“Many, including those who have money, refrained from spending because of the dour mood dominating the nation. But now, more people are spending their money on things, like traveling,” Katsumata said.

Some voters, however, said they supported the opposition camp because they didn’t want the LDP to win by a landslide.

Saeko Nakanishi, 27, a homemaker in Minato Ward, said she actually hopes the divided Diet continues. Nakanishi said she cast her proportional representation ballot in favor of Your Party and voted for independent Masako Okawara in the Tokyo constituency.

“The Diet should remain divided. I believe many different views of the citizens will be reflected by having different dominant parties” in the upper chamber, she said.

Nakanishi said she is vaguely uneasy about Abe’s economic policies. She believes the reconstruction of the Tohoku region, still reeling from the disaster, is a must for the economy to improve.

“I truly believe the nation’s real economic development will be achieved when the devastated regions are revitalized,” she said.

Yoko Kuji, 61, an employee in Musashino, said she voted for the DPJ again. She has been in the DPJ’s corner since the 2009 election that dethroned the LDP, whose politics she criticized as opaque.

“It’s not like I see lots of hope in the DPJ’s arguments, but given that this election will probably turn into a sweeping victory for the LDP, I was hoping that my vote would act as a counterweight to the ruling party,” she said.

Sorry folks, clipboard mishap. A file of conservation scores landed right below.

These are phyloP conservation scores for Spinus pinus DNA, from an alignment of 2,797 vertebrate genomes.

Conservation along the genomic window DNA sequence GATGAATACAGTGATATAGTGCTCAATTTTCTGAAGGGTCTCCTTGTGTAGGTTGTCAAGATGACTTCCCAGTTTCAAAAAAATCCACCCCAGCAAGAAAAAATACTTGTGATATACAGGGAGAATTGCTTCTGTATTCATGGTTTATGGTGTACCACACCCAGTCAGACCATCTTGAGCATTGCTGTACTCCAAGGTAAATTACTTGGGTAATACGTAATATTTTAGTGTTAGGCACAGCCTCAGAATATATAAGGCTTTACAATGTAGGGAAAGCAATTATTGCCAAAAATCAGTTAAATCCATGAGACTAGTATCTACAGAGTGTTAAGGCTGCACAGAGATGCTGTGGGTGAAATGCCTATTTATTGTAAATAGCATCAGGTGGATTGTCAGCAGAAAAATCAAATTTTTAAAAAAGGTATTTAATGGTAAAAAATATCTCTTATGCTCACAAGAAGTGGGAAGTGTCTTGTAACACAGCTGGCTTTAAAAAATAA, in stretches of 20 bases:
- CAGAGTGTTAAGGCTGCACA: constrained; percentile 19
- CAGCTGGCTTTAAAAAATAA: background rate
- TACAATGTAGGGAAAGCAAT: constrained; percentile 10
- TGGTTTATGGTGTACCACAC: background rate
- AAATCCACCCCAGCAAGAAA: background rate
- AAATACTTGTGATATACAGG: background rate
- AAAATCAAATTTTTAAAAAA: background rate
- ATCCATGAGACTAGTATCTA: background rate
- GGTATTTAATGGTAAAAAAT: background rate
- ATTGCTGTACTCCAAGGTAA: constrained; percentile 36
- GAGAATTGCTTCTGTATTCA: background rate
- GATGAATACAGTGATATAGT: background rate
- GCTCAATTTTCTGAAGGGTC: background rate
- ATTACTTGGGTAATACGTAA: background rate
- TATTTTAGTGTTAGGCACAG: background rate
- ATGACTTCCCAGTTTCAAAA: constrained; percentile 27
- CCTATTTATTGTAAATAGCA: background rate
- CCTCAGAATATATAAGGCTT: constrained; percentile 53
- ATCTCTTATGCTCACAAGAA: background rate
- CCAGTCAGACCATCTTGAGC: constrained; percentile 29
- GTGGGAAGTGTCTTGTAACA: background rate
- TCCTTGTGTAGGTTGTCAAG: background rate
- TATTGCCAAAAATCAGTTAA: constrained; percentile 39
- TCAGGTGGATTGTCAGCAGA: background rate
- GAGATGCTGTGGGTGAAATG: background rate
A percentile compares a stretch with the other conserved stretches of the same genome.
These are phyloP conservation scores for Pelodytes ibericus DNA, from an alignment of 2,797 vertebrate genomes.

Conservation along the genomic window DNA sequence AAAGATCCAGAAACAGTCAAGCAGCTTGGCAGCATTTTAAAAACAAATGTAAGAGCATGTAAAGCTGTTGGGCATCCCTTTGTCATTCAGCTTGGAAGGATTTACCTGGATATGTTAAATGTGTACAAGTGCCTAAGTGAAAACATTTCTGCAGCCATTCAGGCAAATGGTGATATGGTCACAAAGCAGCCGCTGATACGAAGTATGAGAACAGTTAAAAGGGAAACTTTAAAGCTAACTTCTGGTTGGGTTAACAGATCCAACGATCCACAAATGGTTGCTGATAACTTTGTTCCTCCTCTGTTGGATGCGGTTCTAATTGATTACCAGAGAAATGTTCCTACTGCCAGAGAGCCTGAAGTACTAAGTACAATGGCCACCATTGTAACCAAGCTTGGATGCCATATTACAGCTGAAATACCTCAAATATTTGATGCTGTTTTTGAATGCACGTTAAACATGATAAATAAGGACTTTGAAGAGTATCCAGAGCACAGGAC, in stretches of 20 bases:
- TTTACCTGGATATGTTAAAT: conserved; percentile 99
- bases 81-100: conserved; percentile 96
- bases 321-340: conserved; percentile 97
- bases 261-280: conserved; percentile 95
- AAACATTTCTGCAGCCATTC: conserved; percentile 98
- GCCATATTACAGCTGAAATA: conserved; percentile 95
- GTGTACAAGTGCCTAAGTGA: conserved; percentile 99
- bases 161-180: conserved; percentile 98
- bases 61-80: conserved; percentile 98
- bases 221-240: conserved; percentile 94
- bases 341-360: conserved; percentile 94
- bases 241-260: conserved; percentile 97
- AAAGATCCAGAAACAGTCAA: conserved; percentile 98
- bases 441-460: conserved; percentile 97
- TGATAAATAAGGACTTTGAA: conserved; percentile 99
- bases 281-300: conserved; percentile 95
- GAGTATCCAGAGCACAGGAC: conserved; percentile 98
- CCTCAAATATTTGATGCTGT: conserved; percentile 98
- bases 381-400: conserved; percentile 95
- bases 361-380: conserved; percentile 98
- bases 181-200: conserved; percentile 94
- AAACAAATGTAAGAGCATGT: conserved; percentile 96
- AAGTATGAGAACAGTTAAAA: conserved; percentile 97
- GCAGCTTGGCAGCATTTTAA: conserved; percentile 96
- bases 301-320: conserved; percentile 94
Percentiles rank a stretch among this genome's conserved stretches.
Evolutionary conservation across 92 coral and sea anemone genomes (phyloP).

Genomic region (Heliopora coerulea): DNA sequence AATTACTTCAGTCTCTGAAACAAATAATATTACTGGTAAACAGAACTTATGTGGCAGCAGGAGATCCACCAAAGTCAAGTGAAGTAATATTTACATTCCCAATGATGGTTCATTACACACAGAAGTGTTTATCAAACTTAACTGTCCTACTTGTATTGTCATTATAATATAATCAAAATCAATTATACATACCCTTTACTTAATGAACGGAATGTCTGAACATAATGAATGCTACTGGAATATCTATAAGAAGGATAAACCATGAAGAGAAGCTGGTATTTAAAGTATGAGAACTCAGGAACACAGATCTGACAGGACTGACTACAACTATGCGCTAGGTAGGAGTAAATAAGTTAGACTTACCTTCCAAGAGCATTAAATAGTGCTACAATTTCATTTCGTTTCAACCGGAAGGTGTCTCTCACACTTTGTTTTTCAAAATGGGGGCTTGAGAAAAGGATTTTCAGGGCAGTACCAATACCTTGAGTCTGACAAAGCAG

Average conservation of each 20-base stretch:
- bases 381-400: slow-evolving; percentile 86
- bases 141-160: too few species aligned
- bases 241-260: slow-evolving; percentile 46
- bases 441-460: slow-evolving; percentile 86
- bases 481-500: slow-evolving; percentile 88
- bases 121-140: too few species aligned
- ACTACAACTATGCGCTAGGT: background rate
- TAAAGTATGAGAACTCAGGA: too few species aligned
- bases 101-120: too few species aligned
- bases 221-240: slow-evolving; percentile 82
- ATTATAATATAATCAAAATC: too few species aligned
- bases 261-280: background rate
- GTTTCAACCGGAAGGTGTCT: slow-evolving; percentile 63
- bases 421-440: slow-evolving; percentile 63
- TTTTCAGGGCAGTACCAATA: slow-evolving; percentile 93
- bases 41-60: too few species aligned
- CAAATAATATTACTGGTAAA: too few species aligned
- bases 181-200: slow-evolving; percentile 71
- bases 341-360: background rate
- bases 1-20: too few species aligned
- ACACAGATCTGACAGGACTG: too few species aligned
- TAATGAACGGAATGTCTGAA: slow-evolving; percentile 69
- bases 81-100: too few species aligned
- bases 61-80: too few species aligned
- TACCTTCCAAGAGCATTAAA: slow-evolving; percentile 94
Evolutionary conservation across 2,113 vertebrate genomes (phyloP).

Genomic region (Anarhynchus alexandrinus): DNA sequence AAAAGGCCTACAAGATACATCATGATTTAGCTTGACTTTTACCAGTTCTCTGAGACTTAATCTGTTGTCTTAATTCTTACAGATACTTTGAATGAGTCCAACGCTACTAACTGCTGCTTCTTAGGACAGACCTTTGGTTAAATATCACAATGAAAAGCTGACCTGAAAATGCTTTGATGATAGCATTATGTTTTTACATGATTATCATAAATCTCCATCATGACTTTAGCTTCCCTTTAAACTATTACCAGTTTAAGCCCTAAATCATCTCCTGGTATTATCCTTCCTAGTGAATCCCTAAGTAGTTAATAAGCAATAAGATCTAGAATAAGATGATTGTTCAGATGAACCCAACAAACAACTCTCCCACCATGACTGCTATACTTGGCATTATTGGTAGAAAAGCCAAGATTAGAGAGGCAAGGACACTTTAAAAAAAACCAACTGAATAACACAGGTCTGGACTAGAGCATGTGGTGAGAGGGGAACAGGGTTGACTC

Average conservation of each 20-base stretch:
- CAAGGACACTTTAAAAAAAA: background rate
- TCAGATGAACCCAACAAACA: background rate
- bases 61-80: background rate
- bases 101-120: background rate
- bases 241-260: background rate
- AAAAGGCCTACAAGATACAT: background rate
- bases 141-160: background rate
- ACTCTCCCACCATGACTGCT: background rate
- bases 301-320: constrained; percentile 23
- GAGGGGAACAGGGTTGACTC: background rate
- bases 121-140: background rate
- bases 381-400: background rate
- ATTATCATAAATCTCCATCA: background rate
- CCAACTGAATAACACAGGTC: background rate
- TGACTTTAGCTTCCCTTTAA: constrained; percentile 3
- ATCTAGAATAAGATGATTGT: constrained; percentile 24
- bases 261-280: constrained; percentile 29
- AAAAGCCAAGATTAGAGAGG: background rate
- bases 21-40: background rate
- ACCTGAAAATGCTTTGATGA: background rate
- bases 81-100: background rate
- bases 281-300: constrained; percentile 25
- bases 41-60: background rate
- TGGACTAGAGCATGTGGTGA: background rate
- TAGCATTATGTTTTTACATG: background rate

“I have to say the DPJ’s three-year rule ended in a miserable failure. But I hope politicians in the future will learn from their mistakes and realize the grave responsibility involved in starting a new administration,” Kuji said.

A 28-year-old employee at a foreign company in Musashino said her vote for the Tokyo electoral district went to DPJ lawmaker Kan Suzuki. While stressing that few policies advocated by the party strike a real chord with her, she said she was impressed by Suzuki’s record over the past six years.

The woman said she also harbors strong anti-LDP sentiment, mainly over the party’s push to revise the pacifist Constitution.

“I also feel like the LDP is using our taxes in a way that only widens the income inequality among the Japanese people,” she said.

In Shinjuku Ward, a 61-year-old man who wanted to be identified only by his family name, Hirata, said he voted for Nippon Ishin no Kai (Japan Restoration Party) in the proportional representation segment, because he likes Osaka Mayor Toru Hashimoto’s outspokenness.

“I know Hashimoto has said a couple of weird things, which the media caught, and in Japan there’s a tendency to crush straight-talkers. So I’d like to support Hashimoto,” Hirata said.

Hirata, originally from an island in Nagasaki Prefecture, said he wants politicians to protect Japan, as he feels the remote islands are facing serious threats from other countries.

In a time of both misinformation and too much information, quality journalism is more crucial than ever.
By subscribing, you can help us get the story right.